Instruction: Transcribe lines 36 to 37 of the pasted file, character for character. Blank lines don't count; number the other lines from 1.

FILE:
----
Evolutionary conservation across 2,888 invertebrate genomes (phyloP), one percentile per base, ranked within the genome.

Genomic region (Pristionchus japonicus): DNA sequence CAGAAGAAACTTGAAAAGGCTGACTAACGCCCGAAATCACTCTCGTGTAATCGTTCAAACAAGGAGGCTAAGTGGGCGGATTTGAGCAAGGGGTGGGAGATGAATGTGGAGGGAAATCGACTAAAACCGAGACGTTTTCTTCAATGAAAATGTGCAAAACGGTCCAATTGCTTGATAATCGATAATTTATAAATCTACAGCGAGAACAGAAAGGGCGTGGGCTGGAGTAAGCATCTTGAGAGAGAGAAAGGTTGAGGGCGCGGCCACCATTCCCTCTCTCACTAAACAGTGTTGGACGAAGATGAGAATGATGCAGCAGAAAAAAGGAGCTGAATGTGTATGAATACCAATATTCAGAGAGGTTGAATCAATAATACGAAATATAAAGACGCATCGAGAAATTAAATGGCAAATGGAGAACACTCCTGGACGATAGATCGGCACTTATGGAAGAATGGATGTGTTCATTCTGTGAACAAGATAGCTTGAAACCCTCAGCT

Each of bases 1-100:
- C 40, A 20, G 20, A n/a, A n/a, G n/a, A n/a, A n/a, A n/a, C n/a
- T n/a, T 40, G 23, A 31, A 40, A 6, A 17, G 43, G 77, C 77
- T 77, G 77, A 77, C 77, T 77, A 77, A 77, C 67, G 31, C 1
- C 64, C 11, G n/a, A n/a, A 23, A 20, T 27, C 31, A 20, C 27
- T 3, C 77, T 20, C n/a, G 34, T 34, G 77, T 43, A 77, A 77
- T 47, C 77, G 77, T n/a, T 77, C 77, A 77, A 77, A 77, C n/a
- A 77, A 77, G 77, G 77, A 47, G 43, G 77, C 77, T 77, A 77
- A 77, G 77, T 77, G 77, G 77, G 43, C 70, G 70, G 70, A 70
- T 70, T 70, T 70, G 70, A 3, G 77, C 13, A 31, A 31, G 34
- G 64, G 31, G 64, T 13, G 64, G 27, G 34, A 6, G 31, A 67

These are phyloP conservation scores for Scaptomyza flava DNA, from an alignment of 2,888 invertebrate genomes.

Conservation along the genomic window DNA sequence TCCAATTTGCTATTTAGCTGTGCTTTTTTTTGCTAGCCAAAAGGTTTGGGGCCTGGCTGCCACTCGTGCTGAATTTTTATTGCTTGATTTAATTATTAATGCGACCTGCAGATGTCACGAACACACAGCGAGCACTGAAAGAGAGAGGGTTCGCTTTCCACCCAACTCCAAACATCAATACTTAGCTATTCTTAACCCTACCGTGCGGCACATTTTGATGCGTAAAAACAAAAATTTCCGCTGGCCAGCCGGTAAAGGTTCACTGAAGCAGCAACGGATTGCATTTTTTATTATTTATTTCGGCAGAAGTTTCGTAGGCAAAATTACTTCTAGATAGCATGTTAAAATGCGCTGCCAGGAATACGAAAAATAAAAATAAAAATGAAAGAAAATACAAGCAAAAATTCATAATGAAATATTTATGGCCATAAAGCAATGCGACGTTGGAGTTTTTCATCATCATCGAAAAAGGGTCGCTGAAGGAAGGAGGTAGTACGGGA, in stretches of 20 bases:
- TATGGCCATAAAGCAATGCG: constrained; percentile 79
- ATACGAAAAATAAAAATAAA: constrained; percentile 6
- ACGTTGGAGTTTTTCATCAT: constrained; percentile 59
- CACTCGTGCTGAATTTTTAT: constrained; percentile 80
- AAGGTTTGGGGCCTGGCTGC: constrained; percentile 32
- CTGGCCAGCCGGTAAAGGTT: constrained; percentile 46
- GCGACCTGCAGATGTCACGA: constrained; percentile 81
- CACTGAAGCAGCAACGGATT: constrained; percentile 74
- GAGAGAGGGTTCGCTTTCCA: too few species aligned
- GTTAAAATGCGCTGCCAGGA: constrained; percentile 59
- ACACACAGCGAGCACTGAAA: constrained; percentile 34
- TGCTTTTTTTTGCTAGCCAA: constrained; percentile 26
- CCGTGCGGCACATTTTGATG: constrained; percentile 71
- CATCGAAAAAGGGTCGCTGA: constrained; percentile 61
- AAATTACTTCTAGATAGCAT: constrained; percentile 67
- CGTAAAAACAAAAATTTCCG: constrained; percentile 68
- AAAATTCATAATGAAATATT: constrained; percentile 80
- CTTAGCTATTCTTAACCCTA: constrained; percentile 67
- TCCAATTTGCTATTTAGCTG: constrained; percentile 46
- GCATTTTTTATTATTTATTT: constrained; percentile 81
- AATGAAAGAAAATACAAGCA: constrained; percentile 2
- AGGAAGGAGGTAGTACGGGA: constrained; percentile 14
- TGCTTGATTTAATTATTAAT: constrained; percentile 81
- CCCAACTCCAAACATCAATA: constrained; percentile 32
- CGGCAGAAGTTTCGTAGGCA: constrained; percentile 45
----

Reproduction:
- AATGAAAGAAAATACAAGCA: constrained; percentile 2
- AGGAAGGAGGTAGTACGGGA: constrained; percentile 14